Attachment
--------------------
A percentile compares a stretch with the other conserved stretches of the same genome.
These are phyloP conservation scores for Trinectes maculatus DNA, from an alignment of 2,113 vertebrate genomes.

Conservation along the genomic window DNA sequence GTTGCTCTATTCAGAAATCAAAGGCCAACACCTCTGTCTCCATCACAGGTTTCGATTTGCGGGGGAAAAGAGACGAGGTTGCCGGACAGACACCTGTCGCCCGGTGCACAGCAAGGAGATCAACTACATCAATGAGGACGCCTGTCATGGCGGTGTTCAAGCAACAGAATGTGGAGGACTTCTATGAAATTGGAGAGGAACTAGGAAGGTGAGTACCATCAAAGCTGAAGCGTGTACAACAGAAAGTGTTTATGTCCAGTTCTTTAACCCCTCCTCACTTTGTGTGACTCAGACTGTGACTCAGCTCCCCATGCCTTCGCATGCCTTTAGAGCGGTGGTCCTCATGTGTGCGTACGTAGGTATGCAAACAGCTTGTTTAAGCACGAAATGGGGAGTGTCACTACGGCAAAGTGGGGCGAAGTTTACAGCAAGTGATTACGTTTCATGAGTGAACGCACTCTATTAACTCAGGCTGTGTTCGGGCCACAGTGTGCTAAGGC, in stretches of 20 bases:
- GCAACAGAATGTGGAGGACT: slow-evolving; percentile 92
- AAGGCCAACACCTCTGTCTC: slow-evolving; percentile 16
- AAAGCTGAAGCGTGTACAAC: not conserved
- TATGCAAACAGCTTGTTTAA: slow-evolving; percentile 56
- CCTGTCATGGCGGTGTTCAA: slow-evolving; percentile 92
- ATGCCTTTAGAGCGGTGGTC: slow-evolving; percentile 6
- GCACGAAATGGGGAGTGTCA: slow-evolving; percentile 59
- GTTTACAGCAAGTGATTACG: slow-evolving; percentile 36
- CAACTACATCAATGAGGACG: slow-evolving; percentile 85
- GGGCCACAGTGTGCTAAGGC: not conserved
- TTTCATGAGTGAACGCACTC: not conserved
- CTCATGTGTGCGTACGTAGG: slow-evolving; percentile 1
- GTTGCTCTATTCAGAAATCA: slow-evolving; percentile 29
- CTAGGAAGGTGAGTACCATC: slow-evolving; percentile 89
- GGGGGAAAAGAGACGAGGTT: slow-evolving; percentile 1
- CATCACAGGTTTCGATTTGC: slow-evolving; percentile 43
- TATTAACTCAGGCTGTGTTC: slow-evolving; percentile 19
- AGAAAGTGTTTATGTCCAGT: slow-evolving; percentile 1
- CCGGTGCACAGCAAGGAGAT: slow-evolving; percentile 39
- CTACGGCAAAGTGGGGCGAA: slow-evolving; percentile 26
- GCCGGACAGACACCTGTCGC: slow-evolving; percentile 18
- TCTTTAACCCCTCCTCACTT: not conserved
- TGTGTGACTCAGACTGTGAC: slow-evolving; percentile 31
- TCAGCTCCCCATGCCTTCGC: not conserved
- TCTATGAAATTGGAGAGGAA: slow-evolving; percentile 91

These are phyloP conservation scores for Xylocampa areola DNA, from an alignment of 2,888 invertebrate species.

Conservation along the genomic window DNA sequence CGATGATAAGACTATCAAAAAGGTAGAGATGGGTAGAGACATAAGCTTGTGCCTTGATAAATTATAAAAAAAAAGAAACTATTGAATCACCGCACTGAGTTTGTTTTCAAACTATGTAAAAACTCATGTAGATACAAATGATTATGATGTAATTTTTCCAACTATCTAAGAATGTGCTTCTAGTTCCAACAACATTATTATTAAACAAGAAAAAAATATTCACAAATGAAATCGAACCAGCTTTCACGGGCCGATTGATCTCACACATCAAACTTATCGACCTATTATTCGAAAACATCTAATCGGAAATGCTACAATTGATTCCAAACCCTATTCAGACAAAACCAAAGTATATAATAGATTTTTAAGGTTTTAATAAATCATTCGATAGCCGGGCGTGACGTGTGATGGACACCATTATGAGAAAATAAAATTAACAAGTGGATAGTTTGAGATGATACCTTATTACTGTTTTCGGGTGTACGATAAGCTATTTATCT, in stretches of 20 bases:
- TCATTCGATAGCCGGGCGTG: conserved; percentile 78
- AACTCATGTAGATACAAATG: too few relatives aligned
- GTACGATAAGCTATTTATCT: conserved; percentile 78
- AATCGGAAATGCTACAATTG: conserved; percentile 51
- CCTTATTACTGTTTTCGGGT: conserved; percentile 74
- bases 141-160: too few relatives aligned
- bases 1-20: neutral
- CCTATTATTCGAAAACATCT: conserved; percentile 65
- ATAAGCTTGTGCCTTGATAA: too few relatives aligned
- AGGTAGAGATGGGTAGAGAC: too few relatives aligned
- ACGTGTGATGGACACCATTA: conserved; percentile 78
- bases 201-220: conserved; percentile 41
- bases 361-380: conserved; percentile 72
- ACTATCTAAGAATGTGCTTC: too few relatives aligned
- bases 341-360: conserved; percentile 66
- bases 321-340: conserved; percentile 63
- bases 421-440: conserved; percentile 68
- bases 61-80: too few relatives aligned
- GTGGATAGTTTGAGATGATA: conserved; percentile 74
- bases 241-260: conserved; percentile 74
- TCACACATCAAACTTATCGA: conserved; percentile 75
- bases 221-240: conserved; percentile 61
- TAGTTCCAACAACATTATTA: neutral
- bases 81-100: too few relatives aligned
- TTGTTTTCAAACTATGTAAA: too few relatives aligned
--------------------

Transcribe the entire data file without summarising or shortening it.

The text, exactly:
A percentile compares a stretch with the other conserved stretches of the same genome.
These are phyloP conservation scores for Trinectes maculatus DNA, from an alignment of 2,113 vertebrate genomes.

Conservation along the genomic window DNA sequence GTTGCTCTATTCAGAAATCAAAGGCCAACACCTCTGTCTCCATCACAGGTTTCGATTTGCGGGGGAAAAGAGACGAGGTTGCCGGACAGACACCTGTCGCCCGGTGCACAGCAAGGAGATCAACTACATCAATGAGGACGCCTGTCATGGCGGTGTTCAAGCAACAGAATGTGGAGGACTTCTATGAAATTGGAGAGGAACTAGGAAGGTGAGTACCATCAAAGCTGAAGCGTGTACAACAGAAAGTGTTTATGTCCAGTTCTTTAACCCCTCCTCACTTTGTGTGACTCAGACTGTGACTCAGCTCCCCATGCCTTCGCATGCCTTTAGAGCGGTGGTCCTCATGTGTGCGTACGTAGGTATGCAAACAGCTTGTTTAAGCACGAAATGGGGAGTGTCACTACGGCAAAGTGGGGCGAAGTTTACAGCAAGTGATTACGTTTCATGAGTGAACGCACTCTATTAACTCAGGCTGTGTTCGGGCCACAGTGTGCTAAGGC, in stretches of 20 bases:
- GCAACAGAATGTGGAGGACT: slow-evolving; percentile 92
- AAGGCCAACACCTCTGTCTC: slow-evolving; percentile 16
- AAAGCTGAAGCGTGTACAAC: not conserved
- TATGCAAACAGCTTGTTTAA: slow-evolving; percentile 56
- CCTGTCATGGCGGTGTTCAA: slow-evolving; percentile 92
- ATGCCTTTAGAGCGGTGGTC: slow-evolving; percentile 6
- GCACGAAATGGGGAGTGTCA: slow-evolving; percentile 59
- GTTTACAGCAAGTGATTACG: slow-evolving; percentile 36
- CAACTACATCAATGAGGACG: slow-evolving; percentile 85
- GGGCCACAGTGTGCTAAGGC: not conserved
- TTTCATGAGTGAACGCACTC: not conserved
- CTCATGTGTGCGTACGTAGG: slow-evolving; percentile 1
- GTTGCTCTATTCAGAAATCA: slow-evolving; percentile 29
- CTAGGAAGGTGAGTACCATC: slow-evolving; percentile 89
- GGGGGAAAAGAGACGAGGTT: slow-evolving; percentile 1
- CATCACAGGTTTCGATTTGC: slow-evolving; percentile 43
- TATTAACTCAGGCTGTGTTC: slow-evolving; percentile 19
- AGAAAGTGTTTATGTCCAGT: slow-evolving; percentile 1
- CCGGTGCACAGCAAGGAGAT: slow-evolving; percentile 39
- CTACGGCAAAGTGGGGCGAA: slow-evolving; percentile 26
- GCCGGACAGACACCTGTCGC: slow-evolving; percentile 18
- TCTTTAACCCCTCCTCACTT: not conserved
- TGTGTGACTCAGACTGTGAC: slow-evolving; percentile 31
- TCAGCTCCCCATGCCTTCGC: not conserved
- TCTATGAAATTGGAGAGGAA: slow-evolving; percentile 91

These are phyloP conservation scores for Xylocampa areola DNA, from an alignment of 2,888 invertebrate species.

Conservation along the genomic window DNA sequence CGATGATAAGACTATCAAAAAGGTAGAGATGGGTAGAGACATAAGCTTGTGCCTTGATAAATTATAAAAAAAAAGAAACTATTGAATCACCGCACTGAGTTTGTTTTCAAACTATGTAAAAACTCATGTAGATACAAATGATTATGATGTAATTTTTCCAACTATCTAAGAATGTGCTTCTAGTTCCAACAACATTATTATTAAACAAGAAAAAAATATTCACAAATGAAATCGAACCAGCTTTCACGGGCCGATTGATCTCACACATCAAACTTATCGACCTATTATTCGAAAACATCTAATCGGAAATGCTACAATTGATTCCAAACCCTATTCAGACAAAACCAAAGTATATAATAGATTTTTAAGGTTTTAATAAATCATTCGATAGCCGGGCGTGACGTGTGATGGACACCATTATGAGAAAATAAAATTAACAAGTGGATAGTTTGAGATGATACCTTATTACTGTTTTCGGGTGTACGATAAGCTATTTATCT, in stretches of 20 bases:
- TCATTCGATAGCCGGGCGTG: conserved; percentile 78
- AACTCATGTAGATACAAATG: too few relatives aligned
- GTACGATAAGCTATTTATCT: conserved; percentile 78
- AATCGGAAATGCTACAATTG: conserved; percentile 51
- CCTTATTACTGTTTTCGGGT: conserved; percentile 74
- bases 141-160: too few relatives aligned
- bases 1-20: neutral
- CCTATTATTCGAAAACATCT: conserved; percentile 65
- ATAAGCTTGTGCCTTGATAA: too few relatives aligned
- AGGTAGAGATGGGTAGAGAC: too few relatives aligned
- ACGTGTGATGGACACCATTA: conserved; percentile 78
- bases 201-220: conserved; percentile 41
- bases 361-380: conserved; percentile 72
- ACTATCTAAGAATGTGCTTC: too few relatives aligned
- bases 341-360: conserved; percentile 66
- bases 321-340: conserved; percentile 63
- bases 421-440: conserved; percentile 68
- bases 61-80: too few relatives aligned
- GTGGATAGTTTGAGATGATA: conserved; percentile 74
- bases 241-260: conserved; percentile 74
- TCACACATCAAACTTATCGA: conserved; percentile 75
- bases 221-240: conserved; percentile 61
- TAGTTCCAACAACATTATTA: neutral
- bases 81-100: too few relatives aligned
- TTGTTTTCAAACTATGTAAA: too few relatives aligned